Swindon’s women are earning 22% less than men, according to the latest Office for National Statistics data.

The gender pay gap has slightly increased from last year by 2%. The last time the gap was wider was in 2018 at 22.9%.

This means that, over the course of the year, women have effectively been working for free since October 13. Female workers received £12.25 an hour on average while men were paid an extra £3.41 an hour.

Swindon's gender pay gap this year is worse than the national average of 15.4%. While this has widened from 14.9% in 2020, the longer-term picture shows a downwards trend nationally.

Sophi Berridge, from The Equality Trust, , said: “During the pandemic, women were more likely to be furloughed or made redundant, suffered from the lack of childcare and took on greater responsibilities of home-schooling and care work.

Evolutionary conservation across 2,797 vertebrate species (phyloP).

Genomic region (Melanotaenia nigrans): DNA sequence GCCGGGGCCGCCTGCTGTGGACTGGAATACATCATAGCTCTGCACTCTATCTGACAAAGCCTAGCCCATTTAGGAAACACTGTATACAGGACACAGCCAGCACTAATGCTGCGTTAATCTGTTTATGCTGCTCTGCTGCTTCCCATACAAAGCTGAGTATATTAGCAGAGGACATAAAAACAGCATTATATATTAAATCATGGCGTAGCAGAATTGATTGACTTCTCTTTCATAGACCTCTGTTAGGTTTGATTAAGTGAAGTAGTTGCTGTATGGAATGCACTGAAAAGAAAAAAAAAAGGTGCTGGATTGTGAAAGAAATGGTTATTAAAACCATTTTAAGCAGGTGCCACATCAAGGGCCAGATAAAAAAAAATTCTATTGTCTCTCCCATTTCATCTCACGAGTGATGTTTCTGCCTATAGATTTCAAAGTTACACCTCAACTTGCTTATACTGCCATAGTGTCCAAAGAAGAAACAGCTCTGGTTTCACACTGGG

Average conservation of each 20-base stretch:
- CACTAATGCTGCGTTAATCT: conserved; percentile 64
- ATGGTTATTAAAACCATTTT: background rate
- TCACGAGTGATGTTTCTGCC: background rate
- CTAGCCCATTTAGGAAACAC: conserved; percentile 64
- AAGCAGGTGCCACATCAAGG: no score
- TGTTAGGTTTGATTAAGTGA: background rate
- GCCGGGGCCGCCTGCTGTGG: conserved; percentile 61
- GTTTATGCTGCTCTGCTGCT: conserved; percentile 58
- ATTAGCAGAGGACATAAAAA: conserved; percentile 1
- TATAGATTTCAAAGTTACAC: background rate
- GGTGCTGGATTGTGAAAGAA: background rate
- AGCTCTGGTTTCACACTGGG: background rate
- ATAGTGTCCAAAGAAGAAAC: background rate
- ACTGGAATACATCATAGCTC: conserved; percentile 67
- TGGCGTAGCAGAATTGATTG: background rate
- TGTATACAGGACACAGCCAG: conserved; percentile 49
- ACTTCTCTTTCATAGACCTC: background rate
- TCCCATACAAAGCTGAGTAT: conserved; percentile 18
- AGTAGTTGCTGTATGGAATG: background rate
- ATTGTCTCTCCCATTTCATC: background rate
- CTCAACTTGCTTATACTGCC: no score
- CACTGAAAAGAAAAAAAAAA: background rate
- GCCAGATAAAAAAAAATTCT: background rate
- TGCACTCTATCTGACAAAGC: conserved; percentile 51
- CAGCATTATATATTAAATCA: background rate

“The slight increase to the gender pay gap indicates there remains a continuing and pressing problem.”

Swindon Equality Group's Tom Wilkes said: "It is useful that we now have data to track and compare gender-based pay differences.

"It is encouraging to see that the gender pay gap has been closing during the last few years but many would argue that this trend is far too slow.

"The whole of society benefits from shrinking the gender pay gap.

"What justifies someone on a minimum wage in the caring professions (almost usually a woman) being paid a fraction of one percent of a chief executive's salary?"

The gender pay gap is calculated as the estimated difference between the average hourly wage for men and women across all jobs.

Felicia Willow, interim CEO of gender equality charity The Fawcett Society said:“The pandemic has had a tough and disproportionate impact on women, in particular women of colour, disabled women and mothers.

“And now in addition to this, a widening gender pay gap paints a worrying picture.”

The ONS data is subject to uncertainty due to challenges collecting data during the pandemic.